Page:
ELSP703 - Assessment for Equity and Inclusion of Bilingual Students with and without (Dis)Abilities

This course includes the assessment of bilingual English learners in the areas of language, culture, and social- emotional development. A process for distinguishing between second language indicators and learning disabilities is studied and selected assessments tools are examined and used. Non-discriminatory report writing will be addressed.

ELSP704 - Culturally Responsive Individualized Educational Planning for Bilingual Students with Disabilitie

This course will address how to implement high leverage, instructional strategies that can be used across all content areas with a focus on reading comprehention, oracy, and vocabulary. Within the context of a multi-tiered system of support (MTSS) framework, the instruction and intervention design that capitalizes on coherence across the general education, ESL, and special education environments. A critical focus on interventions that highlight the use of active learning, such as Universal Design for Learning (UDL) principles, growth mindset, and tiered instruction of oral language development will be highlighted

Cristina Haverty

Associate Dean, School of Health Sciences; Associate Professor of Athletic Training

Office: Science and Technology Center

Lori Rosenthal

Associate Dean, School of Humanities, Education, Justice & Social Sciences; Associate Professor of Psychology

Office: Plummer

Sarah Abbott

Associate Professor of Criminal Justice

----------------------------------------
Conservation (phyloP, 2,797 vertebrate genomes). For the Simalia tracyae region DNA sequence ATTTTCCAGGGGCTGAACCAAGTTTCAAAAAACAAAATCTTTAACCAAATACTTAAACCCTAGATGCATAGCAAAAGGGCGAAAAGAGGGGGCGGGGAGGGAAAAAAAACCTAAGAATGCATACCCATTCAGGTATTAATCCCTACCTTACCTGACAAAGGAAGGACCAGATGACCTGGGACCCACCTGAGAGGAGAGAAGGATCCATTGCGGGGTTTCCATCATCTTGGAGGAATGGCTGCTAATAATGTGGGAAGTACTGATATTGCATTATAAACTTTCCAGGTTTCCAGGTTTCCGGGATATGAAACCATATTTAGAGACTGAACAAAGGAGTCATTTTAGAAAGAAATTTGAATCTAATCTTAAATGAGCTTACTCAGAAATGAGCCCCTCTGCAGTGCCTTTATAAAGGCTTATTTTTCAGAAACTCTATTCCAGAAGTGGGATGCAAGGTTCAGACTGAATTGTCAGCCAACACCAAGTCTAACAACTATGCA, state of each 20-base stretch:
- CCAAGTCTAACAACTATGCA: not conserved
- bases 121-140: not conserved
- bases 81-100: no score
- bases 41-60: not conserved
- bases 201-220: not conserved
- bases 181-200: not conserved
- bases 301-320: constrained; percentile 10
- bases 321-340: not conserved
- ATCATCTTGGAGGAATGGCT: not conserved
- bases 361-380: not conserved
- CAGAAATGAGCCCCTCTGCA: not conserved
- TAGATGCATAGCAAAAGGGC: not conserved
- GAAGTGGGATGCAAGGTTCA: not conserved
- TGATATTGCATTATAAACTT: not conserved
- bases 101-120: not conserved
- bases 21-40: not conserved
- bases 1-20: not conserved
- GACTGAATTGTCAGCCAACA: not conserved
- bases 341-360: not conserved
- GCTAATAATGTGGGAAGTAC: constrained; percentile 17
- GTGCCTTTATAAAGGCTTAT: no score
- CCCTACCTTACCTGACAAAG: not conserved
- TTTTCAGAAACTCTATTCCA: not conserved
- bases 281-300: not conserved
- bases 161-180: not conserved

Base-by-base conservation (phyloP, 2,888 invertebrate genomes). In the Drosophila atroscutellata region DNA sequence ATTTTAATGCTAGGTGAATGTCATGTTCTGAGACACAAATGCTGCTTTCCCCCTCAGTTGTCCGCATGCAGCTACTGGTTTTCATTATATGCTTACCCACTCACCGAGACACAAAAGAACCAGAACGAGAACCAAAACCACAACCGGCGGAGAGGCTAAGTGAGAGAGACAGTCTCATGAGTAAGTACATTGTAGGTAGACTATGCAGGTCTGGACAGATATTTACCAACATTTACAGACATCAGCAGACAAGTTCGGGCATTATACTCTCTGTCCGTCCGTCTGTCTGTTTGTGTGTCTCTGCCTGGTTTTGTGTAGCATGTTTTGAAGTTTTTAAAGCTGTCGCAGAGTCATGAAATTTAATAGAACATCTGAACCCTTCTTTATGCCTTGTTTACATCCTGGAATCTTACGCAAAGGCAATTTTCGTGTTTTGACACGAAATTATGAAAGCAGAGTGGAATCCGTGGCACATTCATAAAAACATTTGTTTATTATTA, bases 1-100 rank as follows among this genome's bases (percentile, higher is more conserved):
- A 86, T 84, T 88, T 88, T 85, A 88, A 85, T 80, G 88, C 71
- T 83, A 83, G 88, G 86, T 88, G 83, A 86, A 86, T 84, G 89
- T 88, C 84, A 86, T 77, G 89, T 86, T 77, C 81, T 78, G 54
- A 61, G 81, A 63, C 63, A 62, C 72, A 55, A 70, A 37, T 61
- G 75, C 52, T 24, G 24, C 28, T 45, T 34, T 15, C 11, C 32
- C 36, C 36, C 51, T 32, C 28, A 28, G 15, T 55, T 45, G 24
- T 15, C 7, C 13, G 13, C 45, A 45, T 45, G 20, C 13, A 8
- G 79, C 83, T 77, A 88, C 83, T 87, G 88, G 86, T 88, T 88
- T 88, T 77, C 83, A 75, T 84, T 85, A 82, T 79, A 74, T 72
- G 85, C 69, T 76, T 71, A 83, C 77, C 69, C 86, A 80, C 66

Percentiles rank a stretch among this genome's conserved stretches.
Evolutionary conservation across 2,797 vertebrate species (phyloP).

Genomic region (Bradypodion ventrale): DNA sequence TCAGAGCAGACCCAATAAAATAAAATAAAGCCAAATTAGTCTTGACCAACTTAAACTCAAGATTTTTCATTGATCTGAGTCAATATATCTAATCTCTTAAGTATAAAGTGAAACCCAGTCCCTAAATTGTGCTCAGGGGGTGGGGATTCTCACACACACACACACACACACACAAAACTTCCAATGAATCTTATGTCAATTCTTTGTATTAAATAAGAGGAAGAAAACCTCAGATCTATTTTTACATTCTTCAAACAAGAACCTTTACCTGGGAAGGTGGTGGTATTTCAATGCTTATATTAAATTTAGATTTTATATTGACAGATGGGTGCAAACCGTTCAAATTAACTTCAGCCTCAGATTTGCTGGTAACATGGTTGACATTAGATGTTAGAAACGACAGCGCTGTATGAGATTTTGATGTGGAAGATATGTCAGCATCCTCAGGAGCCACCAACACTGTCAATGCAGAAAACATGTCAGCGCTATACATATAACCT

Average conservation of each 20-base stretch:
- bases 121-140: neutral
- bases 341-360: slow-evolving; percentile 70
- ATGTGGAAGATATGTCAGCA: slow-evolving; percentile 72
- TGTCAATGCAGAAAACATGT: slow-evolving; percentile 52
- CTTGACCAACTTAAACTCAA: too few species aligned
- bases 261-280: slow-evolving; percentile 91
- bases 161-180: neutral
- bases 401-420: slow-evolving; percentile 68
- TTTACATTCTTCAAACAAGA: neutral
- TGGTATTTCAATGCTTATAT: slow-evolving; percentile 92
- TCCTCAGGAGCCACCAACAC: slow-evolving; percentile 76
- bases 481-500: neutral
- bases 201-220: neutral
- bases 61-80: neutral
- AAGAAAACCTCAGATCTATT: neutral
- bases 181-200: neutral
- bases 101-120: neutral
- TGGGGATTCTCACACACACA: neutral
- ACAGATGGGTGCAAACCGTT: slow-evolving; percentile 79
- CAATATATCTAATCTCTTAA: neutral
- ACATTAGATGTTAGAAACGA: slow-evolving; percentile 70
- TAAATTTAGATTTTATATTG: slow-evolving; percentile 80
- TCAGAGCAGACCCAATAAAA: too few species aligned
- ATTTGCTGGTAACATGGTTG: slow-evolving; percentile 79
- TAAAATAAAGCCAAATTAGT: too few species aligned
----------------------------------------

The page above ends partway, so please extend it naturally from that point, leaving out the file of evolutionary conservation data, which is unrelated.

Office: Plummer

Janice Barrett

Professor of Communication, Graduate Program Coordinator for Communication

Office: Donahue

Linda Bucci

Professor of Legal Studies, Program Director of Justice Studies, Graduate Program Coordinator of Justice Studies

Office: Plummer

Elizabeth Hartmann

Associate Professor of Education

Office: Brennan Library

Marisa Hastie

Associate Professor of Exercise Science, Program Director of Exercise Science

Office: Science and Technology Center

Janet Huetteman

Assistant Professor of Marketing, Graduate Program Coordinator for Business

Office: 26 Maple

Young-Tae Kim

Associate Professor of Sport Management

Office: Bancroft

Luis Lopez-Preciado

Associate Profesor of Communication

Office: Donahue

Amy Maynard

Associate Professor of Education

Office: Brennan Library

Meryl Perlson

Associate Professor of Communication, Program Director of Communication

Office: Donahue

Karin Raye

Assistant Professor of Legal Studies

Office: 70 Maple/IC3

Matthew Reilly

Assistant Professor of Marketing, Program Director of Business

Office: 26 Maple

Claudia Rinaldi

Associate Professor of Education, Program Director of Education, Graduate Program Coordinator

Office: Brennan Library

Daniel Sargeant

Assistant Professor of Sport Management, Graduate Program Coordinator of Sport Management